Short Campaigns; Long Follow-up

A most interesting experiment in evangelism was recently carried out by the stu­dents of the Hawaiian Mission Academy, who held meetings in the Manoa Valley housing area in Honolulu.

M.K.E. is an associate editor of the Ministry. 

A most interesting experiment in evangelism was recently carried out by the stu­dents of the Hawaiian Mission Academy, who held meetings in the Manoa Valley housing area in Honolulu. Of their own volition these young people organized into a youth fellowship. There were about twelve or fifteen in the group who held these meetings in the name of "The Voice of Youth." They selected their own speakers, prepared their own advertising, con­ducted the effort themselves, and did a very acceptable piece of work.

It was a short, intensive campaign, but with provision for long follow-up work in a personal manner, which is quite in harmony with in­struction given in the Spirit of prophecy. The message was presented in a good strong Way for about three weeks, because they were not able to secure the hall for a longer period. Special meetings were conducted for children; Bible schools and branch Sabbath schools were organized at the close of the public meetings. A good interest was awakened, and it was a real inspiration to the adults as well as to the young people to see the fine spirit of evange­lism manifest in the hearts of these students.

A letter from W. J. Harris, superintendent of the Hawaiian Mission, states that one of the most encouraging features of evangelistic work in this island field has been the large number of lay-member Bible studies conducted. There is a very live lay-member activity in all the islands.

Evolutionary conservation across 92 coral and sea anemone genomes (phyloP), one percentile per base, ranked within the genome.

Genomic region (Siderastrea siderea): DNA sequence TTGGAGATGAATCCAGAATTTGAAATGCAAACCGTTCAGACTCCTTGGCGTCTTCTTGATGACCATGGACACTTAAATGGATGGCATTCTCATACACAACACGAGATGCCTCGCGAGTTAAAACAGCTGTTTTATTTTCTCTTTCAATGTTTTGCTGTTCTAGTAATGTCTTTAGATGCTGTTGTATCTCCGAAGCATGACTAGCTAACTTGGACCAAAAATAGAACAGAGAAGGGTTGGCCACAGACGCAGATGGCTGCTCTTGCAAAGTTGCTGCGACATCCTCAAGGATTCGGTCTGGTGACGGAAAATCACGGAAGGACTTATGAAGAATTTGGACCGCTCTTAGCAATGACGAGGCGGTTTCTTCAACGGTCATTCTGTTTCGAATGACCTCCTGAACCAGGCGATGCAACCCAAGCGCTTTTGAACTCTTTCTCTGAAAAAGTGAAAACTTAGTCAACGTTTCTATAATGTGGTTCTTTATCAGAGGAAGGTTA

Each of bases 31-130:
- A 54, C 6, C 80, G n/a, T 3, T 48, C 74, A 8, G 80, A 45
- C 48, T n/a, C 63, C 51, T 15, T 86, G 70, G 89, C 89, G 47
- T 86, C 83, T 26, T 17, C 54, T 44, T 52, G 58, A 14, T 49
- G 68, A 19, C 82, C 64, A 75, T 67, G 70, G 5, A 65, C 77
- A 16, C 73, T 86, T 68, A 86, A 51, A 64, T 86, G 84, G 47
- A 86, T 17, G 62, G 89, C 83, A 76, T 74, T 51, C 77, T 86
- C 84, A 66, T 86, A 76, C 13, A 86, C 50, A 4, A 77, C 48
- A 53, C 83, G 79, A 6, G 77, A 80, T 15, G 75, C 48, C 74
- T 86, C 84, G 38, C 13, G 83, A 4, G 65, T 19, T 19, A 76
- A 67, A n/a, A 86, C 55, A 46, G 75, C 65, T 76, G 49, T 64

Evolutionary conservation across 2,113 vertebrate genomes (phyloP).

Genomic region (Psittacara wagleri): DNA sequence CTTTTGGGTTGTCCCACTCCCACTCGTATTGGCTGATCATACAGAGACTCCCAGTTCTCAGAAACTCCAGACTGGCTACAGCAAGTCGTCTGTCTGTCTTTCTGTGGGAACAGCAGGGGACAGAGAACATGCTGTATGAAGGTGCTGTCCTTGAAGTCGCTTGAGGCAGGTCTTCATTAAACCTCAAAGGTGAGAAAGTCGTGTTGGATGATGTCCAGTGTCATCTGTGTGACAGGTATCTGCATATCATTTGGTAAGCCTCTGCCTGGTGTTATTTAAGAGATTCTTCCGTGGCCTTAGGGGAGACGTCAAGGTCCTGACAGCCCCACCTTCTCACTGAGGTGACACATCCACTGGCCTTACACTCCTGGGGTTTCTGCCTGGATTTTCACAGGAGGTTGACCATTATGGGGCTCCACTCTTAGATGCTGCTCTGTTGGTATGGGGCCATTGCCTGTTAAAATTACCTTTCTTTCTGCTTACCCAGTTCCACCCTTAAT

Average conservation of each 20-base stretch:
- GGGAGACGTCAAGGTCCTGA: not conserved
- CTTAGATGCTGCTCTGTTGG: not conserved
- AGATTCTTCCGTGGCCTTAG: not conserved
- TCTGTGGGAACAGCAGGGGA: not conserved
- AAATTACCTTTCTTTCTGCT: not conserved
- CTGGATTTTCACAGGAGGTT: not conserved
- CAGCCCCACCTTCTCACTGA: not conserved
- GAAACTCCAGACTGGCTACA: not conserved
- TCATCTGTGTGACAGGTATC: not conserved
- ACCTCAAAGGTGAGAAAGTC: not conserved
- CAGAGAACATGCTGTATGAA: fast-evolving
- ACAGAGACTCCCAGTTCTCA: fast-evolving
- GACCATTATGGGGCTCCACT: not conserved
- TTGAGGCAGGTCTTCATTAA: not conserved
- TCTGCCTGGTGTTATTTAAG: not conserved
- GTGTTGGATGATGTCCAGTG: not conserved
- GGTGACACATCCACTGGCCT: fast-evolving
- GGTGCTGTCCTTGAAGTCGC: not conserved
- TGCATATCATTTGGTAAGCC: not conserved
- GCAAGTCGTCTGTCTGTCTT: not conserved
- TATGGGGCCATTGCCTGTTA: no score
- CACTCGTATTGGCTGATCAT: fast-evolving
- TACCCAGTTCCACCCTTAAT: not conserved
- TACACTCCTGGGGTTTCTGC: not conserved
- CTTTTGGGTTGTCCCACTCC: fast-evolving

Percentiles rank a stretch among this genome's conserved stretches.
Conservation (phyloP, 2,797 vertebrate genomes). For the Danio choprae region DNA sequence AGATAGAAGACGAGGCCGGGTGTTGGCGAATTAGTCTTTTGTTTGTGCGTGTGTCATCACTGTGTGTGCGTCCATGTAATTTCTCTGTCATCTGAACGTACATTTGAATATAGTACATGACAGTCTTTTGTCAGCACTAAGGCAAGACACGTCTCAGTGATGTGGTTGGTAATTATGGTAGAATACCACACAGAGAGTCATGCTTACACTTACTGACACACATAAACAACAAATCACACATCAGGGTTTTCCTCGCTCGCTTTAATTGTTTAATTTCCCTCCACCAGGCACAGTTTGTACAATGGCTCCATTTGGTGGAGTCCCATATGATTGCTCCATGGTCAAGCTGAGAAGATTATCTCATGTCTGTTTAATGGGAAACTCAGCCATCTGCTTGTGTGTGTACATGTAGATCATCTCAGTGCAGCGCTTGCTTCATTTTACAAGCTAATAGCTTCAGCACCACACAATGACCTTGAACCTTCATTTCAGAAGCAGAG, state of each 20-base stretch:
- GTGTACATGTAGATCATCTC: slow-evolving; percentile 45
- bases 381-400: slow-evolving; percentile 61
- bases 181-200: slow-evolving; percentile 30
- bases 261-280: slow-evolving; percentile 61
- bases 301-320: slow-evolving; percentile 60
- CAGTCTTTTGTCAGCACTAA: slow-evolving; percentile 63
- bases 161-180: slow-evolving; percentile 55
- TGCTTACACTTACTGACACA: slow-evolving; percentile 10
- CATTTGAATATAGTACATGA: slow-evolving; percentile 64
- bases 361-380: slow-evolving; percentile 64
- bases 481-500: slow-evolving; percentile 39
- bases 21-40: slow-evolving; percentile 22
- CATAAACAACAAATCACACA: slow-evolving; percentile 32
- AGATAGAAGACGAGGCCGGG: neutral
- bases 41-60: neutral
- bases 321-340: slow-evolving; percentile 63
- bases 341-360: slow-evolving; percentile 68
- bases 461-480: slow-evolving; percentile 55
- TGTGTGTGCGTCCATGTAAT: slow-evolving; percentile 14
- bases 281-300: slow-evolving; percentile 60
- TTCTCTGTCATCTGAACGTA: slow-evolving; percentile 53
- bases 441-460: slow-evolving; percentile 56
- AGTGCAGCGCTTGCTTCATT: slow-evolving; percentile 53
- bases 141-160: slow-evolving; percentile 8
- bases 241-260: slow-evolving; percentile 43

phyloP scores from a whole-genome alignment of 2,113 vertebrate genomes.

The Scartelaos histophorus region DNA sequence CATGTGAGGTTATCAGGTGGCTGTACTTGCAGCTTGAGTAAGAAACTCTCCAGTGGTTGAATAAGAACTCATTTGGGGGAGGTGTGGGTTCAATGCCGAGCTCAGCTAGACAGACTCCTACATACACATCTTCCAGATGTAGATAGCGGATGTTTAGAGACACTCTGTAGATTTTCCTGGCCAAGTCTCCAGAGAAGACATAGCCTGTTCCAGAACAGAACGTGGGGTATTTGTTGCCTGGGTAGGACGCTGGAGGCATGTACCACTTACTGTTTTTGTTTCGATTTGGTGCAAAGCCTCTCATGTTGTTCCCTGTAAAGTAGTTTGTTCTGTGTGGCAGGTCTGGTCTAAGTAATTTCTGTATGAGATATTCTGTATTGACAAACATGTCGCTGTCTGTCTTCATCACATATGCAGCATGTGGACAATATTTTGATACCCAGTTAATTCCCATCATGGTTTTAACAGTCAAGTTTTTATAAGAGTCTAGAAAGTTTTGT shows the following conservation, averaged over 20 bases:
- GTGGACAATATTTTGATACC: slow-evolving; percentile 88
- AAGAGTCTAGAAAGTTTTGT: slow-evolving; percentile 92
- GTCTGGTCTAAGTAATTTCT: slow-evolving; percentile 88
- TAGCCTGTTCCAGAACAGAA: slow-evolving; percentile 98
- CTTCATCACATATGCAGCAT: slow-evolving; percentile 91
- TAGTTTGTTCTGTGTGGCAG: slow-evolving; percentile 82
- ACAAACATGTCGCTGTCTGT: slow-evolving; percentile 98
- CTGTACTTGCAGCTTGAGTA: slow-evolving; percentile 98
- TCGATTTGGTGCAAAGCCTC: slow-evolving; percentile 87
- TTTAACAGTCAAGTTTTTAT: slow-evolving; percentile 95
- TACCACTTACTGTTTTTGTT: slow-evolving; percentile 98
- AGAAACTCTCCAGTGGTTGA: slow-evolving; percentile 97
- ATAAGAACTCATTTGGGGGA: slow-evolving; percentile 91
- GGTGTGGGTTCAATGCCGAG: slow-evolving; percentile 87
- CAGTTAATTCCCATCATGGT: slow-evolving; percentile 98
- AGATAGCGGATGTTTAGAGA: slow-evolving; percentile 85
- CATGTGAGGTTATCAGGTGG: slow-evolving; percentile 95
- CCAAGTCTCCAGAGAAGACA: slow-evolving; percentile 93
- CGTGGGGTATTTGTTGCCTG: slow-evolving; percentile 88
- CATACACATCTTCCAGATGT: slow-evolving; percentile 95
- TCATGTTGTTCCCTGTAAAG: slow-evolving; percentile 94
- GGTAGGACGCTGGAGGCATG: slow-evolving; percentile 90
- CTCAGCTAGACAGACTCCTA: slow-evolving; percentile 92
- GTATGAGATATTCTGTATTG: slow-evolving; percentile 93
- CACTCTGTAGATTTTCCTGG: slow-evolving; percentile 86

Surely this is a good pattern for evangelism in every part of the field. We wish to encourage our youth and lay evangelists, our preachers and pastors, to give thought and planning to this type of evangelism. Much can be carried on when the local field is not financially able to invest in a long, expensive evangelistic cam­paign.

It has been proved over and over again that by holding a short, intensive meeting of just one week, or a few weeks, then taking the names that have been secured in this meeting and organizing them into Bible classes, and enlisting the forces of the laymen to co-operate in a visiting program, many precious souls can be won. Thus will a maximum result be obtained with minimum expense.                

M. K. E.


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M.K.E. is an associate editor of the Ministry. 

May 1948

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